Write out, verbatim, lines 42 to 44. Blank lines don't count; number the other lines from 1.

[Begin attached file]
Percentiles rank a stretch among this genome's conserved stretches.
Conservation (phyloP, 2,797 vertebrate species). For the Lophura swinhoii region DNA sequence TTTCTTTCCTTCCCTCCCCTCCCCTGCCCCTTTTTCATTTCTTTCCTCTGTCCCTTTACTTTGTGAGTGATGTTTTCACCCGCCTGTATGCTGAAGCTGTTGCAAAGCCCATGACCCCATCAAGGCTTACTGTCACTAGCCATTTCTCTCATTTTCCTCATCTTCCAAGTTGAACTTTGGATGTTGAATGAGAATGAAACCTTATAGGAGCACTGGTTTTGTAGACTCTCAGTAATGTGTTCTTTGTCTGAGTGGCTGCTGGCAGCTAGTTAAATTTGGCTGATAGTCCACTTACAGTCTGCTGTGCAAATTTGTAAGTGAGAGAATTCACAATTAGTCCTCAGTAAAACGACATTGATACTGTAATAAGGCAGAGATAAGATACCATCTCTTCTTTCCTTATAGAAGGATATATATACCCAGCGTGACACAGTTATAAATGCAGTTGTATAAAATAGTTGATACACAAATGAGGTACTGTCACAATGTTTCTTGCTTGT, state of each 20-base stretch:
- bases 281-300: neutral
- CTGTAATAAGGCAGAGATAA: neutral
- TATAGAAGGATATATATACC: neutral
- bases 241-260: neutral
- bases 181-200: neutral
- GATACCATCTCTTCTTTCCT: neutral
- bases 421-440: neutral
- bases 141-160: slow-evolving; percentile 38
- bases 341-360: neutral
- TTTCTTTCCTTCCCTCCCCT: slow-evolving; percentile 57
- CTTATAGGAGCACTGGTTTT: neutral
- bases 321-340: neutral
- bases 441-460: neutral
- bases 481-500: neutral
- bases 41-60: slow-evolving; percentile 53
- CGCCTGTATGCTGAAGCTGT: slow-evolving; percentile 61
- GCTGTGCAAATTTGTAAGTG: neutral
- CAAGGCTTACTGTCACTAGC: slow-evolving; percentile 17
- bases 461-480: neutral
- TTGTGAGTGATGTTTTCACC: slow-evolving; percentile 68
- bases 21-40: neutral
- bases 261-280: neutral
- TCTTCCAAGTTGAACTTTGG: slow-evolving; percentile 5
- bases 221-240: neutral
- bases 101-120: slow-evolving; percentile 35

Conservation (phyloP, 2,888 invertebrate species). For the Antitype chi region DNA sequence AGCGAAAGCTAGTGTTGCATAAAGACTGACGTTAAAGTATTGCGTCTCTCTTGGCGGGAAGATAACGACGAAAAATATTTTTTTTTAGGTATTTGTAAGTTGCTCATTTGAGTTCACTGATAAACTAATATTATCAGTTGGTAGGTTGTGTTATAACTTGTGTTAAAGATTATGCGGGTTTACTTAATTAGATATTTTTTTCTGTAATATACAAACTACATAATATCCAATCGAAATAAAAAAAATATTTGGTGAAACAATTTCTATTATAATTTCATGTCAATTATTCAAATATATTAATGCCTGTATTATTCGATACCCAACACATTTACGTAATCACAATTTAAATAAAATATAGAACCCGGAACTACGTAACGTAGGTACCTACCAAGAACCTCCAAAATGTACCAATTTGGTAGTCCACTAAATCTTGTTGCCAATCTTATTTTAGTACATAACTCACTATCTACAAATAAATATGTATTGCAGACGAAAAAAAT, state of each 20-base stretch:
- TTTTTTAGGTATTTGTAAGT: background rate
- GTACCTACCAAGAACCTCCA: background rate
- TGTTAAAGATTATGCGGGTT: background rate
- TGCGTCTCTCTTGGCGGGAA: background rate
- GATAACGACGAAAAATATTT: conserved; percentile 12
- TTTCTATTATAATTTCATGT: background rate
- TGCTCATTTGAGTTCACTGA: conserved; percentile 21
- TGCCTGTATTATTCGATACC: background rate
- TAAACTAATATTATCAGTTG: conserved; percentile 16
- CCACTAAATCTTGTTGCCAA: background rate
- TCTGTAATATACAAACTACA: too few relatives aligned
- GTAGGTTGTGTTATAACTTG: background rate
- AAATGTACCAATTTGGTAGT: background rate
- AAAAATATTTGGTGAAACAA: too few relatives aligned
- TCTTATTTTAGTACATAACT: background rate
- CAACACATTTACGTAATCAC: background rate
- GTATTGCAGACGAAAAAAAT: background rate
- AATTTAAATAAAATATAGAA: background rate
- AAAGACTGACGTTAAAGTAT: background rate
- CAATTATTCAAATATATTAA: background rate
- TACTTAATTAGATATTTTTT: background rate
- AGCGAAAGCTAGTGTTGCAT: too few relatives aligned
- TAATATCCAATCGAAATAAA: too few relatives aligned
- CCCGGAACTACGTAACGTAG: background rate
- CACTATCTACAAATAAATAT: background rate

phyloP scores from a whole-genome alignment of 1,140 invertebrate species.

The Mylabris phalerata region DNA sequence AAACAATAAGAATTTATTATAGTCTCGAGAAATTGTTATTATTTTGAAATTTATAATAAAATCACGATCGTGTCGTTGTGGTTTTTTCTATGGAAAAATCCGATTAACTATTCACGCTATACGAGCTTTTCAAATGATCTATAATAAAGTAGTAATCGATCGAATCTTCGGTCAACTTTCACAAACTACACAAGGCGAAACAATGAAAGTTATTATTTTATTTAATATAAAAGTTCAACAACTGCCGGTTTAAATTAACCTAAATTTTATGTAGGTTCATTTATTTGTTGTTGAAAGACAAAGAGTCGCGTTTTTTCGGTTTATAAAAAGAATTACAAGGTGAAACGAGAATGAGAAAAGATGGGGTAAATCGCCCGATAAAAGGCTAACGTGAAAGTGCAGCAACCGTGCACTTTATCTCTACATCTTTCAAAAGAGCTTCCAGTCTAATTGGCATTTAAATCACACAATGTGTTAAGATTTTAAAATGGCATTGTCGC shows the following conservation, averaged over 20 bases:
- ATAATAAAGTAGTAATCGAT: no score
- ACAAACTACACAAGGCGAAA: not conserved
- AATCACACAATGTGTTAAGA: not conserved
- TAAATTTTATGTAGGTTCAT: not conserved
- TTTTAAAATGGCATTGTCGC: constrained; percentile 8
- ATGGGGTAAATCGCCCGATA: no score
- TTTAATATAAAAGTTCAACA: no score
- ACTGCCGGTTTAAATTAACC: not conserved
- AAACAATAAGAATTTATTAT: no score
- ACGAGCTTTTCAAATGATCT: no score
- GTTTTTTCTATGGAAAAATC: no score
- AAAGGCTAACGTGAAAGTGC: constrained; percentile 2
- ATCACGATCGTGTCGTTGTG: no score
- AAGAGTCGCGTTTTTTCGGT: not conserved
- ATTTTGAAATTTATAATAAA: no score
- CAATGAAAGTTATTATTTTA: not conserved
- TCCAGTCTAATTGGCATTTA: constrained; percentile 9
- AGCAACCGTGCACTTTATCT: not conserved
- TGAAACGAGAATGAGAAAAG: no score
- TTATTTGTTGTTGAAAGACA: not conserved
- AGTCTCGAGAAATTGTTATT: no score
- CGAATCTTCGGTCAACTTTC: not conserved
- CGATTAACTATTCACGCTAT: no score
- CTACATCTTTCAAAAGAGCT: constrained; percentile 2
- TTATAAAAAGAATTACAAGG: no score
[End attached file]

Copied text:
- AAAAATATTTGGTGAAACAA: too few relatives aligned
- TCTTATTTTAGTACATAACT: background rate
- CAACACATTTACGTAATCAC: background rate